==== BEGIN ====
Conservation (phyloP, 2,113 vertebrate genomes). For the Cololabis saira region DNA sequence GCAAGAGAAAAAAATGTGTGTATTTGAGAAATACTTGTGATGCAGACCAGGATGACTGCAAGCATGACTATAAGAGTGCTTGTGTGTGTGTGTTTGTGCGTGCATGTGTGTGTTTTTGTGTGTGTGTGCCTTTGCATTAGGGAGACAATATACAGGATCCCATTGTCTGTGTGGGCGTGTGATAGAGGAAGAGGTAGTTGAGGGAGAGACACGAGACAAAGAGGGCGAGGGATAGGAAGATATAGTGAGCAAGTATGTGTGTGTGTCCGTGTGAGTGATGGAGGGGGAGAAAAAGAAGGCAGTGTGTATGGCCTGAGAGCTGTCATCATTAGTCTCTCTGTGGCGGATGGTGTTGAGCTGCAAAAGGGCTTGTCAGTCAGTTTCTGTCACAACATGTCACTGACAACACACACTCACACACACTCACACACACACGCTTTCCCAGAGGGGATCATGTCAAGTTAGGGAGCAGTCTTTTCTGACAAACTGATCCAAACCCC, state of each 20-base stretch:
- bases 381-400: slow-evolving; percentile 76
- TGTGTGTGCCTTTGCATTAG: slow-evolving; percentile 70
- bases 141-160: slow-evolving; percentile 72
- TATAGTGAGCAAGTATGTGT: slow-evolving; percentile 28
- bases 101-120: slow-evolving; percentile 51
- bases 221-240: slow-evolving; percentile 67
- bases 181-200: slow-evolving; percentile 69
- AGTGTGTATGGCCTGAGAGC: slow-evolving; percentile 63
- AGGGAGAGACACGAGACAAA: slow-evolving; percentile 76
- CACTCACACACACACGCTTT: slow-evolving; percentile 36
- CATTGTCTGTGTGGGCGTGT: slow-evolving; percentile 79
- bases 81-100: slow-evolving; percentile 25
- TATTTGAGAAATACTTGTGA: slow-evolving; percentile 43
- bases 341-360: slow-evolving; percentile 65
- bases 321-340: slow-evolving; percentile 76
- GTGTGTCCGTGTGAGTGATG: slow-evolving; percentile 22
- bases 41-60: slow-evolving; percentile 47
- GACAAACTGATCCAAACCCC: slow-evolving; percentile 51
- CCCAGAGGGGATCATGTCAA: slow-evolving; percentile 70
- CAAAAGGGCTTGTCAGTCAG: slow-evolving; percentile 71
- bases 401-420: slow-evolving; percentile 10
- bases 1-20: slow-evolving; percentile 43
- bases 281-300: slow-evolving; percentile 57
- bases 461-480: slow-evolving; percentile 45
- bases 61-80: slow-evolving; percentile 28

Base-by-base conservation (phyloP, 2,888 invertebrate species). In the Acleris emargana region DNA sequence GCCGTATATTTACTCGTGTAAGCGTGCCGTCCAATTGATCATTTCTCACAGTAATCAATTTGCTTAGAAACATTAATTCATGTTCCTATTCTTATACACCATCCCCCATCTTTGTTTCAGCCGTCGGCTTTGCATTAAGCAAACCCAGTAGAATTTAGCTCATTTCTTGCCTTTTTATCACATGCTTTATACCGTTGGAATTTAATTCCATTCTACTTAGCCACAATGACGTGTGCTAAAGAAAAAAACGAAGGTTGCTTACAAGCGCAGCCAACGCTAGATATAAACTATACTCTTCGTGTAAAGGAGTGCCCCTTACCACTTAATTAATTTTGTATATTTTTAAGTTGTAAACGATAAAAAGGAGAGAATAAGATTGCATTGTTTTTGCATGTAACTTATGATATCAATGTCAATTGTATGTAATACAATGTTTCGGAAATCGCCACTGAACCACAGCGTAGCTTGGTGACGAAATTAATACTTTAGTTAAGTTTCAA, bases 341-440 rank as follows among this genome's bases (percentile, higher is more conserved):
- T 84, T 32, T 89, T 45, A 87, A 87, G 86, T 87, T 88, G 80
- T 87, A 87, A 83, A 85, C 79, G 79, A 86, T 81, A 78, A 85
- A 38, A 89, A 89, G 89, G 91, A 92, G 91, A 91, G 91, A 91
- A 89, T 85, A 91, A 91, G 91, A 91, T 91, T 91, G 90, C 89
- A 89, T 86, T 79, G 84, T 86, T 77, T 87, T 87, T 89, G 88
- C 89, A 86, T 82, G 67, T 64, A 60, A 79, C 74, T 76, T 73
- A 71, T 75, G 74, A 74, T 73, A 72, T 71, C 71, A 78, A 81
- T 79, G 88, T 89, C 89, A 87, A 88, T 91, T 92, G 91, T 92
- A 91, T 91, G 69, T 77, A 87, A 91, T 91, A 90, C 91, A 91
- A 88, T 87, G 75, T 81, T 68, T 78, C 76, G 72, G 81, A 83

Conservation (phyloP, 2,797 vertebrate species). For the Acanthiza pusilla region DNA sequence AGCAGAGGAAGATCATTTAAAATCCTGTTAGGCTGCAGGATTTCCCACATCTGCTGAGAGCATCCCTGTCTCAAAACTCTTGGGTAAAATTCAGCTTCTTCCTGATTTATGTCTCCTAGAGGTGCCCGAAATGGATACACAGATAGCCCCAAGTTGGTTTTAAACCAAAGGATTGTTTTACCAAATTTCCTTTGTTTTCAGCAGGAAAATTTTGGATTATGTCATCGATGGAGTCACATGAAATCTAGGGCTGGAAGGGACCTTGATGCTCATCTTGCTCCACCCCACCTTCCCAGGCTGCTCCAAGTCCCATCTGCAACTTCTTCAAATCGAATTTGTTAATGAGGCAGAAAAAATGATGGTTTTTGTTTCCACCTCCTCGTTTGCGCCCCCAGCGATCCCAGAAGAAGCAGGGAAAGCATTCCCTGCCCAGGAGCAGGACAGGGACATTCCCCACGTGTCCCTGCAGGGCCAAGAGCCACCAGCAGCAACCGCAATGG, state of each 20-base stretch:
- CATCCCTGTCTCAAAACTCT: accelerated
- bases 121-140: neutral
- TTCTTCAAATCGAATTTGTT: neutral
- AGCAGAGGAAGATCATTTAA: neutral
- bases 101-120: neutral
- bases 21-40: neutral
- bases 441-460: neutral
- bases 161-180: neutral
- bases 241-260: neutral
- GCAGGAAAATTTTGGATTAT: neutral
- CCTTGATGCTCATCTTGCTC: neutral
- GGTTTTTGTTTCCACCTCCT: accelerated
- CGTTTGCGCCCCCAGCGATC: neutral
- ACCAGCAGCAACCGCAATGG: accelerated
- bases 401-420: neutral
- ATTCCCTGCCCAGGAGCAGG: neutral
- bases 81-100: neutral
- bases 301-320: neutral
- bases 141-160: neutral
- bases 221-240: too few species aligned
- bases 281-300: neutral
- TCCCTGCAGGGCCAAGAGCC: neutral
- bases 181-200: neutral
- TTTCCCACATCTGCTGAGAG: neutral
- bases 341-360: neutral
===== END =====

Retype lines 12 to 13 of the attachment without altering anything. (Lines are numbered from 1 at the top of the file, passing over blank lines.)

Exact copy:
- CATTGTCTGTGTGGGCGTGT: slow-evolving; percentile 79
- bases 81-100: slow-evolving; percentile 25